The Laterculi Alexandrini (the name laterculus was used from late antiquity onwards to denote an inscribed tablet or a stone publishing information in a list or calendar form) is a fragmentary list of many lists—not just of the Seven Wonders of the World, but a cornucopia of sevens: the seven most important islands, the seven most beautiful rivers, the seven highest mountains, the seven best artists (the catalogue continues)—a kind of vital, ancient Who’s Who, if you like, or antiquity’s Buzzfeed.

Almost certainly written in the city of Alexandria, the Laterculi Alexandrini papyrus comes from a time and place with immense confidence. The warrior-king Alexander the Great, the ultimate colonizer who rose up from Macedonia to seize lands from Egypt to India (desiring an empire that stretched further—from the edge of the Atlantic to China) had prematurely died while effecting his world takeover, and his vast territories were being divvied up by his generals—once loyal, but now bickering amongst themselves.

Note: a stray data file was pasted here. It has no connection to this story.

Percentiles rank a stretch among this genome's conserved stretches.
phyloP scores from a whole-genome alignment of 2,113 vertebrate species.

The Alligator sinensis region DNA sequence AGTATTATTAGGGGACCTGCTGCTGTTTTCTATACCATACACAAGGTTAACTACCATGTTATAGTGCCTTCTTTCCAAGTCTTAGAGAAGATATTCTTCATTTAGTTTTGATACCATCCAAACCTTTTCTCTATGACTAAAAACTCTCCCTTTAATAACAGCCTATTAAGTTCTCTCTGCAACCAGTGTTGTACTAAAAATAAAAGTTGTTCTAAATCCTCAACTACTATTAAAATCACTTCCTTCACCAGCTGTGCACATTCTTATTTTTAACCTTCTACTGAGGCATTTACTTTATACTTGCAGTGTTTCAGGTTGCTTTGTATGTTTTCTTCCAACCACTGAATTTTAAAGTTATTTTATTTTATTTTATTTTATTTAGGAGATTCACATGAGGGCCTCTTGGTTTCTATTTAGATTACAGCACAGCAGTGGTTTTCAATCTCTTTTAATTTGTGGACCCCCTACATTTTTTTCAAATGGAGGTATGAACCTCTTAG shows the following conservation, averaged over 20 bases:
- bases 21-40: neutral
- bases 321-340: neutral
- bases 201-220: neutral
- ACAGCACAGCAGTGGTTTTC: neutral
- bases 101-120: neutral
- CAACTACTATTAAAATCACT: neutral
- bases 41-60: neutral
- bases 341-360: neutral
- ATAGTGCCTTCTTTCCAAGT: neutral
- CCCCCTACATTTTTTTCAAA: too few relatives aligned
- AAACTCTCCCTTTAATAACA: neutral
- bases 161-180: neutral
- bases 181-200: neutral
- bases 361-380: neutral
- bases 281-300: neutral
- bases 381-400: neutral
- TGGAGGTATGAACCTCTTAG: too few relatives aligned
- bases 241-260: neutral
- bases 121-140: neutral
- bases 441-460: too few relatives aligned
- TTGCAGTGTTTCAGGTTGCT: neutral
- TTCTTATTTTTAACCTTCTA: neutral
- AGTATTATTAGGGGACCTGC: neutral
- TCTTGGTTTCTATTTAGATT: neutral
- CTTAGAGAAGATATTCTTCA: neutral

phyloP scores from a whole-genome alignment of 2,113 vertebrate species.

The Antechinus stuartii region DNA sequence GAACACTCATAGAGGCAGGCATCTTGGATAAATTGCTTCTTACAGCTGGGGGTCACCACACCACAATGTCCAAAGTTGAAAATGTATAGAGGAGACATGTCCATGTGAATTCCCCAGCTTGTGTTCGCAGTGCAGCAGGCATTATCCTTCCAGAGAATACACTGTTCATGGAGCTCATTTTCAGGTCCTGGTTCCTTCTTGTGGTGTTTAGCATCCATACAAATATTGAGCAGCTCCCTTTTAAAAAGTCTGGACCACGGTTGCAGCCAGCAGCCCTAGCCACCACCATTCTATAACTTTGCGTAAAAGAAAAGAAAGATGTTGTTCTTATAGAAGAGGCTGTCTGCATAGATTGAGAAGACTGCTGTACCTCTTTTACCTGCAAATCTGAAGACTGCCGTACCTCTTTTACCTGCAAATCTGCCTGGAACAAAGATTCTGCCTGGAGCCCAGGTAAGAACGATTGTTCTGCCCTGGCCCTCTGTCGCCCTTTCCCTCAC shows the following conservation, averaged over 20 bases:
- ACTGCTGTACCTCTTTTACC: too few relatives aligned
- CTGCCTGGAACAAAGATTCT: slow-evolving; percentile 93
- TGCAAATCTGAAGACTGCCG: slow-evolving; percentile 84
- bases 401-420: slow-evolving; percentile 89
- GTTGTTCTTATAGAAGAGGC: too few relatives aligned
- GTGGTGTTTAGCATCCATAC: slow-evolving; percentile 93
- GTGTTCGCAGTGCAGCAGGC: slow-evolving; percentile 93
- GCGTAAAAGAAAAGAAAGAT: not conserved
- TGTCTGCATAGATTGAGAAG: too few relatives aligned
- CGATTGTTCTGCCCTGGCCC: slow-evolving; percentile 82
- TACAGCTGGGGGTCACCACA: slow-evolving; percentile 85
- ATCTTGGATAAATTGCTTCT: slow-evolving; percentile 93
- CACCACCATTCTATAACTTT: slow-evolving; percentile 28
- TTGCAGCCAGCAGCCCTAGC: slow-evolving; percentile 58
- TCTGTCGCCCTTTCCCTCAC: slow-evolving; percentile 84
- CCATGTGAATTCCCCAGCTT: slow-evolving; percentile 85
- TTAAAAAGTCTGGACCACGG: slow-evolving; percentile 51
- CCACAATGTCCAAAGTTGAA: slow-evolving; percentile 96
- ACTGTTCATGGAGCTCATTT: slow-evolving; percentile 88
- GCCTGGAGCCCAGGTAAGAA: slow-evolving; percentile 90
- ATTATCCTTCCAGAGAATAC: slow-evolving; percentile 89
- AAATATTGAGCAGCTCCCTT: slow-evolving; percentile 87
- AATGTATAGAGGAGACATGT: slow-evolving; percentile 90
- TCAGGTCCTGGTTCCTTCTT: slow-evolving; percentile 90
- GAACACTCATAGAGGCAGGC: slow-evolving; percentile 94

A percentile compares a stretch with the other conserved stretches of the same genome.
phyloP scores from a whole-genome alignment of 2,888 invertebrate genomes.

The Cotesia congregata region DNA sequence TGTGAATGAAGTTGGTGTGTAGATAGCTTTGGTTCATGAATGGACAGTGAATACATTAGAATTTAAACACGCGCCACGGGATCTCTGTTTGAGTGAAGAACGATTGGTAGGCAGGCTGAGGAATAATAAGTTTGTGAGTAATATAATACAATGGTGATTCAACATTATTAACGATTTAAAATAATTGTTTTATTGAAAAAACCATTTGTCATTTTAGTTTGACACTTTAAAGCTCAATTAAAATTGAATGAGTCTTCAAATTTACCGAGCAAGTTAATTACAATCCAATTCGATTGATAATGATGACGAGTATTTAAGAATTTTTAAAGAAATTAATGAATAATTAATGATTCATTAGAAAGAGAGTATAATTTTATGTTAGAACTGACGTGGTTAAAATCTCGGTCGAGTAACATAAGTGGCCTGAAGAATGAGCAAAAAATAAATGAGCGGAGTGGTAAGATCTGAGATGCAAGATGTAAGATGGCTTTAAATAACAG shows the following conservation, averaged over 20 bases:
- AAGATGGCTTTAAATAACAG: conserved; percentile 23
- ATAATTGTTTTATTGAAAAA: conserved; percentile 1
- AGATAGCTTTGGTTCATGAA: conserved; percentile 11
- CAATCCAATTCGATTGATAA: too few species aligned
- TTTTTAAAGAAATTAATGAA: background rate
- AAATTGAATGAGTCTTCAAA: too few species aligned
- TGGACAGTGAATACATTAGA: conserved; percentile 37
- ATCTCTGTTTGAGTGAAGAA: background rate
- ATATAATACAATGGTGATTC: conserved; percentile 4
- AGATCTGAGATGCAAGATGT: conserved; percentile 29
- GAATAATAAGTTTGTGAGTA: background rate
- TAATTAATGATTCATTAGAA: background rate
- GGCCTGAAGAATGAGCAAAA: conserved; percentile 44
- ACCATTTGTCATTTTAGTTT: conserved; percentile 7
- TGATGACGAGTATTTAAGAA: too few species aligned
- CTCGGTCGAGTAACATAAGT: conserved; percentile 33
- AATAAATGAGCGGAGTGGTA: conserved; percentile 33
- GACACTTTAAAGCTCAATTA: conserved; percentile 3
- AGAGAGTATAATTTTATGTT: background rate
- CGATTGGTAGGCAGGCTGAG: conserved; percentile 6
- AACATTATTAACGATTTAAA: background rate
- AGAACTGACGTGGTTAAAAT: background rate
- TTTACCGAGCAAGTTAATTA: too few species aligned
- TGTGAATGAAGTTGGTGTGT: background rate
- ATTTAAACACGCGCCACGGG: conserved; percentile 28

The original Seven Wonders list was therefore a product of the Hellenistic Age, that baggy epoch spanning the death of Alexander the Great (Alexander III of Macedon) in 323 BCE and the death of Cleopatra of Egypt (Cleopatra VII of the Ptolemies) in Alexandria itself in 30 BCE. This was a time when Greek culture had seeped around the edges of the world, and was also being actively forced upon it. So we find prototypes of the palaces, temples and tombs from Alexander’s birthplace at Pella in Northern Greece also turning up in exact, mathematical replicas from Sudan in Africa to Sogdia (an ancient civilization ranging across modern-day Uzbekistan, Turkmenistan, Tajikistan, Kazakhstan and Kyrgyzstan).